HOME |  JOIN |  CULT MOVIES | COMPETITIONS | ADVERTISE |  CONTACT US |  ABOUT US
 
 
Newest Reviews
All the Money in the World
Effect of Gamma Rays on Man-in-the-Moon Marigolds, The
Black Panther
Children's Hour, The
Mayhem
Sphere
Guyver, The
Night School
Loveless
Ragtime
Mishima: A Life in Four Chapters
Murders in the Rue Morgue
Wound, The
Scalawag
Let's Get Harry
Girl with Green Eyes
Sunchaser, The
Tom Jones
Downsizing
Defiant Ones, The
Centerfold Girls, The
Loneliness of the Long Distance Runner, The
120 BPM (Beats Per Minute)
Police Academy 3: Back in Training
Safe Place, A
Saturday Night and Sunday Morning
Cargo
Entertainer, The
Wing Commander
Look Back in Anger
   
 
Newest Articles
A Yen for the 1990s: Iron Monkey and Satan Returns
Hey, Punk: Jubilee and Rock 'n' Roll High School
Help! with The Knack: Richard Lester in 1965
Roll Up, Get Yer Free Cinema: The Shorts on the BFI Woodfall Blu-rays
Time for Heroes: The Dam Busters and How I Won the War
Hell is a City: Midnight Cowboy and Taxi Driver
Boris Goes Bonkers, Bela Goes Bats: The Old Dark House and Mark of the Vampire
Charles Bronson's Mid-70s: Breakheart Pass and Others
Kids in America: The Breakfast Club vs Metropolitan
80s Dance-Off: Staying Alive vs Murder-Rock vs Breakin'
The Cinematic Darkside of Donald Crowhurst
Dutch Courage: The Flodder Series
Coming of Age: Boys on Film 18 - Heroes on DVD
Country and Irish - The secret history of Irish pop culture
Wash All This Scum Off the Streets: Vigilante Movies
   
 
  Silent Flute, The You Have Much To LearnBuy this film here.
Year: 1978
Director: Richard Moore
Stars: David Carradine, Jeff Cooper, Christopher Lee, Roddy McDowall, Eli Wallach, Anthony De Longis, Earl Maynard, Erica Creer
Genre: Martial Arts, Fantasy, Adventure
Rating:  5 (from 3 votes)
Review: In a far off land, Cord (Jeff Cooper) is taking part in a tournament to see who will be the chosen one. This champion will then embark on a journey to seek the mysterious Zetan (Christopher Lee) and read the contents of a holy book thereby providing him with much enlightenment. However, in spite of his great skill at fighting, Cord is not a fair combatant and disables his opponent, Morthond (Anthony De Longis), when he is lying on the ground so Cord is disqualified although he technically won. But he will not accept this and follows Morthond as he sets out, determined to succeed in the quest...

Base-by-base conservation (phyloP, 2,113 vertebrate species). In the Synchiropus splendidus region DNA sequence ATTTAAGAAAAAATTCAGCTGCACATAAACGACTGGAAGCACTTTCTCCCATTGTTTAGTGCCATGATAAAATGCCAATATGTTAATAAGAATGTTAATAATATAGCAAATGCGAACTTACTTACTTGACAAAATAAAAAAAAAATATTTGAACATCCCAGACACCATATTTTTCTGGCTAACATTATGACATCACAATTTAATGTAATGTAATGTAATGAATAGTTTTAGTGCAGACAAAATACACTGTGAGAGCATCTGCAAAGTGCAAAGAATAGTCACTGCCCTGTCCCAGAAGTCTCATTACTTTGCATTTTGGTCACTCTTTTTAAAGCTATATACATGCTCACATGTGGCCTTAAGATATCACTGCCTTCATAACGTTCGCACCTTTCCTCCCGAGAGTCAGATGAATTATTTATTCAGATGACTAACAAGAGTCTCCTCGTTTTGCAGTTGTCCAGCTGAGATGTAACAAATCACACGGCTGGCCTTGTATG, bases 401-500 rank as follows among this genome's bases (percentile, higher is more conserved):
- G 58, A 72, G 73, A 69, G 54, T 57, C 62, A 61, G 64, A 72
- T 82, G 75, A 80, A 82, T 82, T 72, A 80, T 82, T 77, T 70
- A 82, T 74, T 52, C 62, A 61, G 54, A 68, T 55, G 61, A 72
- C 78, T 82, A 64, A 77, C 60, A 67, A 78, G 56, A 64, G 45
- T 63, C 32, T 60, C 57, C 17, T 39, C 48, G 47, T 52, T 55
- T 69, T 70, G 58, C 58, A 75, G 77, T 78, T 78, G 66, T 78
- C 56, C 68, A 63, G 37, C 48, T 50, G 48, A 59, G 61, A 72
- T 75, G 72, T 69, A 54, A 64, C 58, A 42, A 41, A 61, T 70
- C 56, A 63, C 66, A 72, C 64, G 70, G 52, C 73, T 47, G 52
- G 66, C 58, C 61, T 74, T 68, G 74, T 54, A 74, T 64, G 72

A silent flute? That would be a stick, wouldn't it? In fact, the flute of the title actually doubles as a fighting staff for the wise blind character played by David Carradine, and it makes noise when he uses it, so a better title might have been The Quite Noisy Flute. A missed opportunity, there. But Carradine, though not playing the lead character, is important in this film's production for this, as a pre-credits message informs us, was originally intended as a vehicle for the legendary Bruce Lee, which he had developed with his friend James Coburn.

Stories vary about how far into being made this film was when Lee was alive, but he was to have taken the Carradine roles and Coburn the Cord part. That Coburn was replaced by Cooper, who few people had heard of before, was not a good sign and as this was a flop, it did nothing for his job as an action hero and he was relegated to TV appearances for the rest of his short career. Also suffering was Richard Moore, a cinematographer here making his directorial debut who never helmed a movie again, although on the plus side he does ensure the landscape photography is attractive.

It was Carradine who secured the rights to The Silent Flute, also known by its other name Circle of Iron, and created it as part tribute to Lee, but mostly a tribute to himself. The result is essentially one of those martial arts cash-ins on the reputation of the prematurely deceased star, only this was straight out of Hollywood and therefore featured far less of the action sequences than it might have done had this been made in Hong Kong. What it did have in spades was a large portion of would-be mysticism that Moore and his writers, Stirling Silliphant and Stanley Mann, allow no opportunity to extol pass by.

So for your patience you get a lot of frankly bizarre life lessons in the way of the exploding fist or whatever, which is irrevocably pretentious and at times it's not clear whether the filmmakers have much of a grasp on their material. Among the weirdness is Carradine dressed up like a monkey and providing Cord with his first trial, which in spite of what the blind version of Carradine says is not much of a humourist, or Eli Wallach as a man in a barrel of oil all the better to dissolve his lower half to rid himself of his libido. You don't know whether to laugh at this kind of thing or shake your head, and although Christopher Lee is second billed in the opening titles, don't get your hopes up: he only appears for five minutes at the end and doesn't get into any combat scenes. If you feel like expanding your consciousness, there are better ways than this, which comes across like a silly facsimile of the real thing. Music by Bruce Smeaton.
Reviewer: Graeme Clark

 

This review has been viewed 3403 time(s).

As a member you could Rate this film

 
Review Comments (0)


Untitled 1

Login
  Username:
 
  Password:
 
   
 
Forgotten your details? Enter email address in Username box and click Reminder. Your details will be emailed to you.
   

Latest Poll
Which film has the best theme song?
Spectre
The Ups and Downs of a Handyman
   
 
   

Recent Visitors
Graeme Clark
Enoch Sneed
Paul Smith
  Jamie Nichols
Andrew Pragasam
George White
Darren Jones
  Butch Elliot
   

 

Last Updated: